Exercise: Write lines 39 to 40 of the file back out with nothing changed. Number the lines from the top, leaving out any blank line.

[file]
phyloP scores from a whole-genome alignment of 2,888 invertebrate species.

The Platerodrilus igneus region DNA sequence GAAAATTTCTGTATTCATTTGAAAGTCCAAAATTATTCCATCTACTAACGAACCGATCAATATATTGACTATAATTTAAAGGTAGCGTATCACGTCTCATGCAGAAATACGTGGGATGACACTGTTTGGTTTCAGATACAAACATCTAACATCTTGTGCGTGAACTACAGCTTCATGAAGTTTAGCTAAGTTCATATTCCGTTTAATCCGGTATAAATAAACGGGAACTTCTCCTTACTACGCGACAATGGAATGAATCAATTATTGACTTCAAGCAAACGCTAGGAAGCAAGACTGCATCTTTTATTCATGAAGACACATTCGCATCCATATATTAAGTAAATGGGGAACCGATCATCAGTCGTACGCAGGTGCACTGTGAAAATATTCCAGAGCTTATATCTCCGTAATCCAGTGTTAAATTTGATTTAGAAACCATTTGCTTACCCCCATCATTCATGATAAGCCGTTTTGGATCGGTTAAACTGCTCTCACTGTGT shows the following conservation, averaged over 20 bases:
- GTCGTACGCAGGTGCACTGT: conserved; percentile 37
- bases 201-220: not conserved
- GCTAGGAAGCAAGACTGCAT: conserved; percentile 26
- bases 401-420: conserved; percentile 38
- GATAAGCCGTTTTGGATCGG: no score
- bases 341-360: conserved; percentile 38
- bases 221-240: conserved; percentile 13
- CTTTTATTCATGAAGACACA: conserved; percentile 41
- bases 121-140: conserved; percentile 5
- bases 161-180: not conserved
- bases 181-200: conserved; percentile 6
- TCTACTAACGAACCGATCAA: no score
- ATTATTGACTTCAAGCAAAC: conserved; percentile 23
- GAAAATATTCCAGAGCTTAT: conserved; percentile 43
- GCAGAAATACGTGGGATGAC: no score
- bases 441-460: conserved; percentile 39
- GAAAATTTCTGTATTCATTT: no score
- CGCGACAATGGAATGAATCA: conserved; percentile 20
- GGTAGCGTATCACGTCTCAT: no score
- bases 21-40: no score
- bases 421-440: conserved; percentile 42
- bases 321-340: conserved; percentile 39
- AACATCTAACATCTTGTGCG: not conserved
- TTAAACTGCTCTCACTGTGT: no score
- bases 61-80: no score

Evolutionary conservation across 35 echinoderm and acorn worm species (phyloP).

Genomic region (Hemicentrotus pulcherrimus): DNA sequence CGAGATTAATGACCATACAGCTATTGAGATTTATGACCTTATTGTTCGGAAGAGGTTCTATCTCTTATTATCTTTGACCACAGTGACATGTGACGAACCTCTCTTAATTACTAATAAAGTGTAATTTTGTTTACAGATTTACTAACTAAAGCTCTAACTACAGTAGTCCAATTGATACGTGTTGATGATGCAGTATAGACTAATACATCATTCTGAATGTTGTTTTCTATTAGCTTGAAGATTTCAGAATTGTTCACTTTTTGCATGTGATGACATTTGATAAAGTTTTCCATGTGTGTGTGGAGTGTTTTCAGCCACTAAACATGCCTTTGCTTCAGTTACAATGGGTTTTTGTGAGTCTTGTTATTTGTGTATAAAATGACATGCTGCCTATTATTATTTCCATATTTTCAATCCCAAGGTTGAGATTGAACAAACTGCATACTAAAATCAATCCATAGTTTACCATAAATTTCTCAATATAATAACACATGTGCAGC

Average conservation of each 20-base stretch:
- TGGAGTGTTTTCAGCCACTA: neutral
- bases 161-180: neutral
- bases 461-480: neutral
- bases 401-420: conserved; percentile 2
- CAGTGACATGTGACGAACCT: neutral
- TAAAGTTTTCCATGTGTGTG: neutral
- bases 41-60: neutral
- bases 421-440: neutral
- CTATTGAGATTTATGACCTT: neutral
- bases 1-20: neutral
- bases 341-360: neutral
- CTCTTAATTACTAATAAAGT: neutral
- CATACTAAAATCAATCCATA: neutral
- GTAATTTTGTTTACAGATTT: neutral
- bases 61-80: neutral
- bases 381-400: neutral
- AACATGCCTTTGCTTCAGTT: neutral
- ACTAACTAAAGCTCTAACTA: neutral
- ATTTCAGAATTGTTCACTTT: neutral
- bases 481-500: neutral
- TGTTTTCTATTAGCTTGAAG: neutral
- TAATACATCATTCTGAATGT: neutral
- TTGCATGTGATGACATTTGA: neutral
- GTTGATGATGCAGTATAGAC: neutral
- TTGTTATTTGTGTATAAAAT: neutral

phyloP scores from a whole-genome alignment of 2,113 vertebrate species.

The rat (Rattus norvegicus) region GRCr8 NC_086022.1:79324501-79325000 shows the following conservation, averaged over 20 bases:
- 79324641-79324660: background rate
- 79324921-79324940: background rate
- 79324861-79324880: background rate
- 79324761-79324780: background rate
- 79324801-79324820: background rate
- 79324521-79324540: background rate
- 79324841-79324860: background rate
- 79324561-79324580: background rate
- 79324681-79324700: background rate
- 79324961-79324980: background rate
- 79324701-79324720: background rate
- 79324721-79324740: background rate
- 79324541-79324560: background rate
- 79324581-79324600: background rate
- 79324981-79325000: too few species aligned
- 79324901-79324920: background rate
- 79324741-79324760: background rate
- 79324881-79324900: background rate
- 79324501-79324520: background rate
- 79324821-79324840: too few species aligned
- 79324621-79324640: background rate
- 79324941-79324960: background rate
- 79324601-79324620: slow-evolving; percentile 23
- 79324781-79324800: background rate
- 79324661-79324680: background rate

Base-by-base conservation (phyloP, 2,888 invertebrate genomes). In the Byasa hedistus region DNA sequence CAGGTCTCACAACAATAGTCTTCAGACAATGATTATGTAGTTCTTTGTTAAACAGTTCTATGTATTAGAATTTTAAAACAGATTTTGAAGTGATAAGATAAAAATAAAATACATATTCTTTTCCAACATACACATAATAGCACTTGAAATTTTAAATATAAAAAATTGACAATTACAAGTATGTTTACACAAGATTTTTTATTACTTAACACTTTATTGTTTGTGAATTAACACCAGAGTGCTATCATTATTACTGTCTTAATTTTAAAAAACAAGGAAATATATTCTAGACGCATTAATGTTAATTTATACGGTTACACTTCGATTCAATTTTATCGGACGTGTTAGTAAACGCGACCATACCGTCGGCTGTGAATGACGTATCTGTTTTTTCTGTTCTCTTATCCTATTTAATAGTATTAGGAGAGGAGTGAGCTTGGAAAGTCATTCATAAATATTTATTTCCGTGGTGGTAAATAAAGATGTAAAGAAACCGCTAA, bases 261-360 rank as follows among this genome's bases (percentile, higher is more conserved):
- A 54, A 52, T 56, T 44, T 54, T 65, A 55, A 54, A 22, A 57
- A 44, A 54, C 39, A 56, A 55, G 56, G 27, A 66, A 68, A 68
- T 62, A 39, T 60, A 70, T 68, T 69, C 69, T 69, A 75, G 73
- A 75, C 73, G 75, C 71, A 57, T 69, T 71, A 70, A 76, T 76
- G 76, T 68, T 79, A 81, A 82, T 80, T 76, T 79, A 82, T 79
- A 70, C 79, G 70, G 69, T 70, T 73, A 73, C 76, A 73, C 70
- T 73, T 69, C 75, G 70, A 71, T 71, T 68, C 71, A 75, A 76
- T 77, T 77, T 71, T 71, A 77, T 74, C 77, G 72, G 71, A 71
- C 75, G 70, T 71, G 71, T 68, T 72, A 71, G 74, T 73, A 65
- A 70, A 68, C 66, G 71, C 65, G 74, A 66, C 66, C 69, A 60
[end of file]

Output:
- CTATTGAGATTTATGACCTT: neutral
- bases 1-20: neutral